When asked what should be included in an Executive Director’s report to the board, I responded with this model of “OARS” to help the board be aware of the steering environment:

  • 
O = Opportunities . . . that the organization can (and perhaps should) pursue
  • 
A = Accomplishments . . . both little and big successes
  • 
R = Risk factors . . . things that look like they might go wrong, including action taken to 
mitigate these.
  • 
S = Surprises . . . that the ED encountered. Yes — even in a well run organization, with 
very professional staff, there are surprises

This model was inspired by the “Significant events” report I had file each week when I was a mid-level manager at General Electric. Each of my staff had to write such a report to me, and I distilled and condensed these, along with my own list, in my report to senior management.  Our “significant events” were named differently, but functioned in the same way to alert our managers about situations that would likely develop — either into more mature problems, or into inspiring successes.

The underlying value here is truth telling.  I knew it was easy for my staff to report great successes, or opportunities that seemed to be developing.  It was much harder to report those out of control situations that could get worse, those stakeholders whose dismay was escalating, those situations that seemed only to work against us.  But my job was to know of such situations, and to organize appropriate responses.  Were I kept in the dark, I couldn’t really do my job.

Recently I was asked to comment about how best to engage donors to a nonprofit.

My answer — Ask the right questions.  Decide what conversation you’d like to have, and figure out what QUESTIONS will start that off.  Donors like to be listened to, like to be heard, and like to be treated as important.  Asking the right questions, and then listening carefully will make a huge difference.

Is there a story that you’d like to tell. Don’t just blurt it out. Wait for the question, to which your story is a wonderful answer.

An example: “Why have you been so generous with us . . . with three very significant contributions in just the past year?”  That’s not a question many fundraisers would ask. But prompting the key donor to review his or her satisfaction in supporting your work may be more effective than any words you might provide about why your work matters.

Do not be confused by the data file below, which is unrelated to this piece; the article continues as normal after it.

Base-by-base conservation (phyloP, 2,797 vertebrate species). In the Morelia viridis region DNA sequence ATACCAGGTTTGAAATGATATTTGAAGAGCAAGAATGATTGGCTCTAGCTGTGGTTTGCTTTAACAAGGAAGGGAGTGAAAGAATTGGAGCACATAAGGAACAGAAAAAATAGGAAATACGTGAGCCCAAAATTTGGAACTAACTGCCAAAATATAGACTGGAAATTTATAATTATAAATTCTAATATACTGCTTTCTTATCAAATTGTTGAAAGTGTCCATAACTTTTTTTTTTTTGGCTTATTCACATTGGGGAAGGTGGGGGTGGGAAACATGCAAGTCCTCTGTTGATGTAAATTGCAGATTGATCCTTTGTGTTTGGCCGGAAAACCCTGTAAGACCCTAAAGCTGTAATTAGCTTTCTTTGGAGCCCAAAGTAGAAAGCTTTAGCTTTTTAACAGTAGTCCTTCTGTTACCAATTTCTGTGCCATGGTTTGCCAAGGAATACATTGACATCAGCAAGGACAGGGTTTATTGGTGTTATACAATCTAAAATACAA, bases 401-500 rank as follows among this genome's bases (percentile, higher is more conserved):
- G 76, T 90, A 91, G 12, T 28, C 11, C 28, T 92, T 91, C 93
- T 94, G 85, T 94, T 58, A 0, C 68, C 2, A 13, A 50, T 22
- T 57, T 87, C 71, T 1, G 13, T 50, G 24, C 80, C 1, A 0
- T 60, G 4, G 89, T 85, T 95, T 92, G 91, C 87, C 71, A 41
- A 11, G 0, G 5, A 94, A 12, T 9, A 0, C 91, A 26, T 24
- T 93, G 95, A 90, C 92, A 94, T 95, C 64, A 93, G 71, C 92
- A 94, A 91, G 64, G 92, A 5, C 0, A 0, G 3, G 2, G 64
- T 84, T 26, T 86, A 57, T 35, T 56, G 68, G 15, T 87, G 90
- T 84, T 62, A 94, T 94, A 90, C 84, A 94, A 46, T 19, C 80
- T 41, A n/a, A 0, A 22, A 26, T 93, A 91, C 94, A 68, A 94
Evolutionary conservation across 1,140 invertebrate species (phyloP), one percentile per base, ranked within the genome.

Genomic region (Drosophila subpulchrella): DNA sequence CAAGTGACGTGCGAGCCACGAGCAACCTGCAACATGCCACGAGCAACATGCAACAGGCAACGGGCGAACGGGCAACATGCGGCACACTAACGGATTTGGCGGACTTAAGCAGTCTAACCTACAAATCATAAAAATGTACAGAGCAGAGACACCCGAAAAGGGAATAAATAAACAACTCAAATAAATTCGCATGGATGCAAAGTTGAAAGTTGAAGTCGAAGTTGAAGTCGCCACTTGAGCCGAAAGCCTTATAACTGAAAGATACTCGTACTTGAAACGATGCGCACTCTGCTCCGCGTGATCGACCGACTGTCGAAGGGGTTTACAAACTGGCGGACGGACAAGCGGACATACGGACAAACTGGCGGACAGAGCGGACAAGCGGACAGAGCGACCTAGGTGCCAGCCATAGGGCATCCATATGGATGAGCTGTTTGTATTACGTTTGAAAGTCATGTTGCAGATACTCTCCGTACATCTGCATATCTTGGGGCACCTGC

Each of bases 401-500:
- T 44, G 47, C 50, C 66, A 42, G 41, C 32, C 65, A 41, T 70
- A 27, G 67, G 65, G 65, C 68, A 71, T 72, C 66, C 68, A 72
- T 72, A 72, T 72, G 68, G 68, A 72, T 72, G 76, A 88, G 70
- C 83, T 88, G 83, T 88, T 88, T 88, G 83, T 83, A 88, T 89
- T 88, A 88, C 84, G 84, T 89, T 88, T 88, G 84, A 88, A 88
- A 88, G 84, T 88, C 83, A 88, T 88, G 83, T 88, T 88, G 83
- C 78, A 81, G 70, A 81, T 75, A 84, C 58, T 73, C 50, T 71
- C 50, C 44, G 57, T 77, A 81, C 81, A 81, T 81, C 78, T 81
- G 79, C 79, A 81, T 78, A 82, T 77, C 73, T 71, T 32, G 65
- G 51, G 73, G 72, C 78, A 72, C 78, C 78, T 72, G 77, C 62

One caveat, however:  You must care about the answer you will receive.  Asking questions just for effect won’t work at all.  The donor or prospect may surprise you, may confirm your understanding or expectations, may challenge you.  But, whatever its effect, the answer will be important.

The importance of the answer – That’s a major part of what makes a great question.

One caveat

I wrote this in response to a query about a board that was not fulfilling its mission — at least according to the groups Executive Director.  After reading a detailed analysis of ways in which the board appeared to be failing, I added these thoughts . . .

I believe the solution must involve both left and right brain thinking — both an analysis of what’s being missed, and some candid sharing about the context of board work in support of the organization’s mission.

I can imagine leading a workshop in which board members list

  • Expectations about their roles
  • Personal evaluation about their performance in each role
  • What energizes each board member to do this work
  • What de-energizes each board member, or puts limits on the energy they can expend
  • What makes board meetings fun, exciting, vital, and worth attending
  • What makes board meetings dull, frustrating, obligations that one might rather skip.

Then have the Executive Director (and perhaps other members of the executive team) list his or her expectations of the board, which of these are met and to what extent, and which are left unfulfilled in a way that really hurts the organization, or at least the work of the Executive Director.

I expect that mixing structural and personal will help everybody find more trust and develop a more collaborative spirit, and that this sharing process will expose some of the real issues.

One final note — Don’t assume that the problem lies totally with the board. It may be that unclear expectations or communications, confused agenda, vague decision making processes, or other such external problems are part of what holds the board back. For this reason, it’s extremely helpful to have the session facilitated by somebody from outside — somebody who is not identifed with any part of the organization or its governance.